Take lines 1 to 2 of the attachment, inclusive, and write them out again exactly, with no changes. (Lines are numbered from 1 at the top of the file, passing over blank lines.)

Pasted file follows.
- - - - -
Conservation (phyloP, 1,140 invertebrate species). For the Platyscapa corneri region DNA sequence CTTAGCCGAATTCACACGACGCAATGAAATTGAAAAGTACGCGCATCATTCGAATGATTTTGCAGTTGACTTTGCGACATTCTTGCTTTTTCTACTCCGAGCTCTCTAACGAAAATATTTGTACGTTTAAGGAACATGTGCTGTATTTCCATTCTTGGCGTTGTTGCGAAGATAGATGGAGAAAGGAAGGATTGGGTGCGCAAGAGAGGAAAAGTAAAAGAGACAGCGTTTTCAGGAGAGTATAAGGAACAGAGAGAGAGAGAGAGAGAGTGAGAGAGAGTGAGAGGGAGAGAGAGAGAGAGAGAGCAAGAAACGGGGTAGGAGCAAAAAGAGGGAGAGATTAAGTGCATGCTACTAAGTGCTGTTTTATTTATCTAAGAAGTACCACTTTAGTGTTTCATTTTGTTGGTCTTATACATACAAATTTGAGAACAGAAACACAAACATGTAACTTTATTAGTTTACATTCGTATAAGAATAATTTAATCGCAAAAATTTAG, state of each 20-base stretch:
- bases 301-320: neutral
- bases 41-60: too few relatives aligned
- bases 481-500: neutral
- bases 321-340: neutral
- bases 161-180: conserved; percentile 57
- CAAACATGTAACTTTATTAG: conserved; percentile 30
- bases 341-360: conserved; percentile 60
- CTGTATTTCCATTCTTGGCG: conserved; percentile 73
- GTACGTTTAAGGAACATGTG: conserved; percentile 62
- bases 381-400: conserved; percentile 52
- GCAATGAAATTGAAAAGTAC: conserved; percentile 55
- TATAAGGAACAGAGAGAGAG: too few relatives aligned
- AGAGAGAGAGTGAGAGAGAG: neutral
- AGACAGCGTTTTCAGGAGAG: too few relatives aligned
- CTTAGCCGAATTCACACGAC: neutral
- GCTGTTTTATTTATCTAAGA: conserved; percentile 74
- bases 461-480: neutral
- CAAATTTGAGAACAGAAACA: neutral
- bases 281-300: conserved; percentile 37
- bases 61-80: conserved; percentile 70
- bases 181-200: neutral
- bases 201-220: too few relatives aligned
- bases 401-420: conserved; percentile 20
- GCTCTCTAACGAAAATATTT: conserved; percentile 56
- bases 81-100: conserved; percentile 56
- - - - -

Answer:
Conservation (phyloP, 1,140 invertebrate species). For the Platyscapa corneri region DNA sequence CTTAGCCGAATTCACACGACGCAATGAAATTGAAAAGTACGCGCATCATTCGAATGATTTTGCAGTTGACTTTGCGACATTCTTGCTTTTTCTACTCCGAGCTCTCTAACGAAAATATTTGTACGTTTAAGGAACATGTGCTGTATTTCCATTCTTGGCGTTGTTGCGAAGATAGATGGAGAAAGGAAGGATTGGGTGCGCAAGAGAGGAAAAGTAAAAGAGACAGCGTTTTCAGGAGAGTATAAGGAACAGAGAGAGAGAGAGAGAGAGTGAGAGAGAGTGAGAGGGAGAGAGAGAGAGAGAGAGCAAGAAACGGGGTAGGAGCAAAAAGAGGGAGAGATTAAGTGCATGCTACTAAGTGCTGTTTTATTTATCTAAGAAGTACCACTTTAGTGTTTCATTTTGTTGGTCTTATACATACAAATTTGAGAACAGAAACACAAACATGTAACTTTATTAGTTTACATTCGTATAAGAATAATTTAATCGCAAAAATTTAG, state of each 20-base stretch:
- bases 301-320: neutral